The Prophet is a journal created by and for the students at the Boston University School of Theology. It is a platform for students at the School of Theology to share their work, thoughts, and experiences with one another and the wider community. Our online journal can be found at www.buprophet.com. For more information, please contact email@example.com.
Unitarian Universalist Student Association
The mission of the Unitarian Universalist student association is to support UU students and UU seekers in a wide spectrum of spiritual growth and vocational discernment and to hold at our center the care for each other. We are excited to partner with other BUSTH groups to contribute to a culture of connection and possibility. For more information, please contact firstname.lastname@example.org.
Our group intends to create a spiritual community that is inclusive of religious differences here at the School of Theology. We plan activities and events that give our school community an opportunity to learn and engage with different religious practices, traditions, and leaders. We also seek to cultivate solid relationships across religious traditions to better our mutual understandings of and responses to injustice. For more information, please contact email@example.com.
Anchor Fellowship serves as a fellowship and discussion group for BU students with a more conservative and/or evangelical background or any who are interested in engaging with these traditions. The goal of Anchor Fellowship is not to separate students, but to provide a comfortable space for fellowship with like-minded and diverse points of view that extends beyond the membership of the club and seeks to support the greater student body with events and ongoing dialogue. For more information, please contact firstname.lastname@example.org.
International Student Association
We serve the international student community of the School of Theology through fellowship and by working with STHSA and the deans to support our international students in their specific needs. For more information, please contact email@example.com.
We are a Boston University School of Theology student club for people who have learning disabilities, other reading difficulties, or like to read in community. We host and encourage reading groups, reading “buddies” (online and real-life), and “Read and Feed” events where students can form a supportive community to help each other read. Finally, we embody and advocate for programmatic opportunities at STH to support students in their academic transitions to seminary. For more information, please contact firstname.lastname@example.org.
Student Interest Groups
This group provides a space for students to discern their call to chaplaincy, navigate the school of Theology Chaplaincy track and learn about additional learning opportunities related to chaplaincy. For more information, please contact email@example.com.
Dual Degree Students
The Dual Degree Student Group aims to provide a space of support, mentorship, and fellowship for students who are enrolled or interested in dual degrees in Theology and Social Work. For more information, please contact firstname.lastname@example.org.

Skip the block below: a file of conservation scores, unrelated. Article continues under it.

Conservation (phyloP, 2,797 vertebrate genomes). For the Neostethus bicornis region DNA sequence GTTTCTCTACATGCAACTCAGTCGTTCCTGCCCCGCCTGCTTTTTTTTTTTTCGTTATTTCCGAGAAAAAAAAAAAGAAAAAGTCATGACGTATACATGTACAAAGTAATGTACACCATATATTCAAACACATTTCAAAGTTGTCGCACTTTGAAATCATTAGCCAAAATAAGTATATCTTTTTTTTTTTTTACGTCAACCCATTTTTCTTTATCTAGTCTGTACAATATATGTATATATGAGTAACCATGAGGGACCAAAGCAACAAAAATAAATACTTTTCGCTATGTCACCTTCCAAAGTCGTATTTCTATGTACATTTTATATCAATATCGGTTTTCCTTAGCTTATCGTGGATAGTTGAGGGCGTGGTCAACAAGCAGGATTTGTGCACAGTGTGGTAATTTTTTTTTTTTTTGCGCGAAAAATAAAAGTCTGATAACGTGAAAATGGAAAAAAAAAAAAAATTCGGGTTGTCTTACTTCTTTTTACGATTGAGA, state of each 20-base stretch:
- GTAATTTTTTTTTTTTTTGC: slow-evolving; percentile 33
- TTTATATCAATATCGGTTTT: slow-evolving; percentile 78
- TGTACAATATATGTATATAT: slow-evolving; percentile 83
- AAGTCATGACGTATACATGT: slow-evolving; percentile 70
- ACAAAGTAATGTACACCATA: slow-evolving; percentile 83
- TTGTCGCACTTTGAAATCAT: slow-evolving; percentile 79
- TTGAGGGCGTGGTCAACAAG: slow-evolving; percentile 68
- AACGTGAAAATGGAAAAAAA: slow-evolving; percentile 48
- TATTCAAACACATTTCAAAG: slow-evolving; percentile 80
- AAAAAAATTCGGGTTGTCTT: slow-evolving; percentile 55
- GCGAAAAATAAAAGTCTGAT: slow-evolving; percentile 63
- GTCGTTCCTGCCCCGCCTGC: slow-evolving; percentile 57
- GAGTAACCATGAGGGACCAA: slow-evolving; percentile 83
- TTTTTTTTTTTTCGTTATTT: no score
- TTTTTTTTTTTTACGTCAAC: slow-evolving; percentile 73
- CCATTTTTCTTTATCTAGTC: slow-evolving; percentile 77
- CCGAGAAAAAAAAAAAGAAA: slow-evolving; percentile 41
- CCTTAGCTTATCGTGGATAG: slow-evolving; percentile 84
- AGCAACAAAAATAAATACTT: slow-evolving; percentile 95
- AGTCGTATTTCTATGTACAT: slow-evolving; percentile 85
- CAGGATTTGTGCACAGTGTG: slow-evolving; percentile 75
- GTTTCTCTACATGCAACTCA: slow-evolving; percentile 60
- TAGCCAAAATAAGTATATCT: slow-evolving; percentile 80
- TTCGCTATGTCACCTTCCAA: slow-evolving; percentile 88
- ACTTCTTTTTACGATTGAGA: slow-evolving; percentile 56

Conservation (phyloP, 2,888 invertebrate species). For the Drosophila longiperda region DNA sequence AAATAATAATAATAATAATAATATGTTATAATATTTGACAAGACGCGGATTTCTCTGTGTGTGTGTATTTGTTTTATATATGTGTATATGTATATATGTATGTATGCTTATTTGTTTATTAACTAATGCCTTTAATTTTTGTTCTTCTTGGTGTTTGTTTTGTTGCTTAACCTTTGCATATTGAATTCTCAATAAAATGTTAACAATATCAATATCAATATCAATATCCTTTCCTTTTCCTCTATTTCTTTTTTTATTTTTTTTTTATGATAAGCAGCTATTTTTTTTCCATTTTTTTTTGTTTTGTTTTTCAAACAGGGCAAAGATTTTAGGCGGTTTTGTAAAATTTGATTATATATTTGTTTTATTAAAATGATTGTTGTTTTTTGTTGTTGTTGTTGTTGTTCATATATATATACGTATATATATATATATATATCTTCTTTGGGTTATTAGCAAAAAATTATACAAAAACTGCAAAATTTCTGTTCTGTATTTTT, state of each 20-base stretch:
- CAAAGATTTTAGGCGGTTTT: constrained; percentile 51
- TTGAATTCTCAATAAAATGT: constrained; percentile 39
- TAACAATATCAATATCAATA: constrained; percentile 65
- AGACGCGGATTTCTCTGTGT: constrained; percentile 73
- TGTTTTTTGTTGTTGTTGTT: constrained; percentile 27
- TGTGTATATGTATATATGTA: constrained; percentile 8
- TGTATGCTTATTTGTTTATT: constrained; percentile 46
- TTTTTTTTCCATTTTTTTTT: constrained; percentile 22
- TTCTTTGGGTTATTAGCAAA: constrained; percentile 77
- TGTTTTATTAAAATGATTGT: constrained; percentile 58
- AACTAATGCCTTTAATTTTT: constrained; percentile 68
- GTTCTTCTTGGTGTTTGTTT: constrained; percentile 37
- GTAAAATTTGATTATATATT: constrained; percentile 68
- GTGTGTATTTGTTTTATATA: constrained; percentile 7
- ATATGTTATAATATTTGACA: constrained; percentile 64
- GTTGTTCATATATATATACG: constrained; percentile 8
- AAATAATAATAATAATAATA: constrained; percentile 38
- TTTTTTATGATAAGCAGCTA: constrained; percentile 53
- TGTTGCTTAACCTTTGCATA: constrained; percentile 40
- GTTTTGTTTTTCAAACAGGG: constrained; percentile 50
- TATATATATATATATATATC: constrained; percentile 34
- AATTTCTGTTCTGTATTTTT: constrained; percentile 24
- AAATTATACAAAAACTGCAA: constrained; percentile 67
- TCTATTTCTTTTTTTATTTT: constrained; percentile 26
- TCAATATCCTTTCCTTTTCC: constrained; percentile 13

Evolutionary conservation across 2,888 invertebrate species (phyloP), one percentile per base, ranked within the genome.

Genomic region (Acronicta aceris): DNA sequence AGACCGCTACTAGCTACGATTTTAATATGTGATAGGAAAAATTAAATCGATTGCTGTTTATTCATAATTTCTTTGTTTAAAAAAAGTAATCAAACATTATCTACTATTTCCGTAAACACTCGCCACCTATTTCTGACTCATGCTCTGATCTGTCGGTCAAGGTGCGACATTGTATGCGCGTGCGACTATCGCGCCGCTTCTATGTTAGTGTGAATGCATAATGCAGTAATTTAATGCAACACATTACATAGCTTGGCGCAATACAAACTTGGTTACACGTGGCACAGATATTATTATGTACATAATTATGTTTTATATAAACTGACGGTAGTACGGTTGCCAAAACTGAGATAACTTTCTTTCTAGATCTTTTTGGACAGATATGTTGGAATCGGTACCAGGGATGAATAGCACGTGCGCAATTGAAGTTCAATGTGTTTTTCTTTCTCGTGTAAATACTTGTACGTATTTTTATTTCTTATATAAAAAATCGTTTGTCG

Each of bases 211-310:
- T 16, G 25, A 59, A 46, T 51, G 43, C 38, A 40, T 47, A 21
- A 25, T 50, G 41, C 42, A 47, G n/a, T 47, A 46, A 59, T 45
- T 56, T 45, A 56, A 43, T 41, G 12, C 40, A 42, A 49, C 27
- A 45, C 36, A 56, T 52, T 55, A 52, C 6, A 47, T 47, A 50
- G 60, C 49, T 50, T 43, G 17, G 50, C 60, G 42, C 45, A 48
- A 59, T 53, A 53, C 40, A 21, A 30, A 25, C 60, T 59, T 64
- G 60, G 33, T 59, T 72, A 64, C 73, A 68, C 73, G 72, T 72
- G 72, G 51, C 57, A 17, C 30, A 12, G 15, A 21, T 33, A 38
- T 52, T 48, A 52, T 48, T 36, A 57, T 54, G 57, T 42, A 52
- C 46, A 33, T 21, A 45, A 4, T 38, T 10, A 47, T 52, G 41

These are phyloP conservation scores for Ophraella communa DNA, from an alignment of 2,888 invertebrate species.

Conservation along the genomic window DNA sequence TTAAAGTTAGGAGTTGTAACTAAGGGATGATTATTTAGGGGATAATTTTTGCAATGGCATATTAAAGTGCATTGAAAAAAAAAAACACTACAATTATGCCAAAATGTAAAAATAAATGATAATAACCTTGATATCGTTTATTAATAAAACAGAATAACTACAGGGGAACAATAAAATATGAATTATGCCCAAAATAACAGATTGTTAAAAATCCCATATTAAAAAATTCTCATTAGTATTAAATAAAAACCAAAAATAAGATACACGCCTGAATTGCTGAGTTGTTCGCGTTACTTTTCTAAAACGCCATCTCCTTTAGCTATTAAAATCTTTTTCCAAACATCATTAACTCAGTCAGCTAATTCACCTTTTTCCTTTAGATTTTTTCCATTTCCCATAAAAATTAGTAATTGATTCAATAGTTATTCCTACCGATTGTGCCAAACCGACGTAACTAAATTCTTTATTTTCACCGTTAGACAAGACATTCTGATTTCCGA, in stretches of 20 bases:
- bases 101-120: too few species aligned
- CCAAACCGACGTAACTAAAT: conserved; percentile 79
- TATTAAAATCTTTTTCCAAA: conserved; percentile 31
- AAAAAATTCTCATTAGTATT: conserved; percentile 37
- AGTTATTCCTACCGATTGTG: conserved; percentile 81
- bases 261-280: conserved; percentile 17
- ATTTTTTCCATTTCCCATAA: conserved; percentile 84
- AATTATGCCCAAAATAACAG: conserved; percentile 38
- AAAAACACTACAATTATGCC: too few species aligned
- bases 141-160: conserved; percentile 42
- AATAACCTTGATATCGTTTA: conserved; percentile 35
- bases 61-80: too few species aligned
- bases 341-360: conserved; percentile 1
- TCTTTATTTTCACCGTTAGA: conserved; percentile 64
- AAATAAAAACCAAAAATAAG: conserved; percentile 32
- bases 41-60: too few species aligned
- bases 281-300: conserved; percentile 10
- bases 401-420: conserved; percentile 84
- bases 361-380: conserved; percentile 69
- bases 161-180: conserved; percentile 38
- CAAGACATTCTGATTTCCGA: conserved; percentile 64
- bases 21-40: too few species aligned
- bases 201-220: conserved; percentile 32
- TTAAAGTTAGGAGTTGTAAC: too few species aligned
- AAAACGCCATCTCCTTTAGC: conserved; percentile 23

Korean Students Association
KSA recognizes the concerns and needs of Korean students in the School of Theology through community and support. Most of the Korean Students in the School of Theology originally come from Korea and share the same cultural identity. To retain our culture and friendship and also to express common concerns, the Korean Student Association (KSA) provides students with comfort and safety so that we can feel at home. Furthermore, KSA tries to help those who need information on studying tips, life in Boston, etc. KSA is open to other ethnic group students and is pleased to invite those who are interested in Korean culture, sports days, movie days, etc. KSA expects to see more friends beyond boundaries of ethnic, language, and cultural differences. Come and join us! For more information, please contact email@example.com.
Meditation Interest Group
The Meditation Interest Group is a group for students who wish to learn and practice meditation in a variety of secular and religious forms. No experience necessary, open to all religious backgrounds. For more information, please contact firstname.lastname@example.org.
MyCRO (My Cup Runneth Over) is an interest group that explores creative emergences around various fermented beverages and local watering holes. Fellowship and exploration are the two main features of this interest group as we form friendships and memorable experiences while enjoying a nice brew or two. All events respect and support new friends and sober friends, food, and mocktails are welcomed features of MyCRO events. For more information, please contact email@example.com.
We are a mentoring group that matches returning STH students with incoming STH students. Students are matched to assist with the transition into graduate school and give connections for questions, concerns, and friendship. For more information, please contact firstname.lastname@example.org.
Southern Fried Theologians
Our mission is to make warm, inviting southern students feel at home in the cold, isolating city of Boston. Southern Fried Theologians helps students from the South get more acclimated to going to school in the Northeast. We welcome all students to join us for annual winter-coat shopping trips and traditional southern brunches! For more information, please contact email@example.com.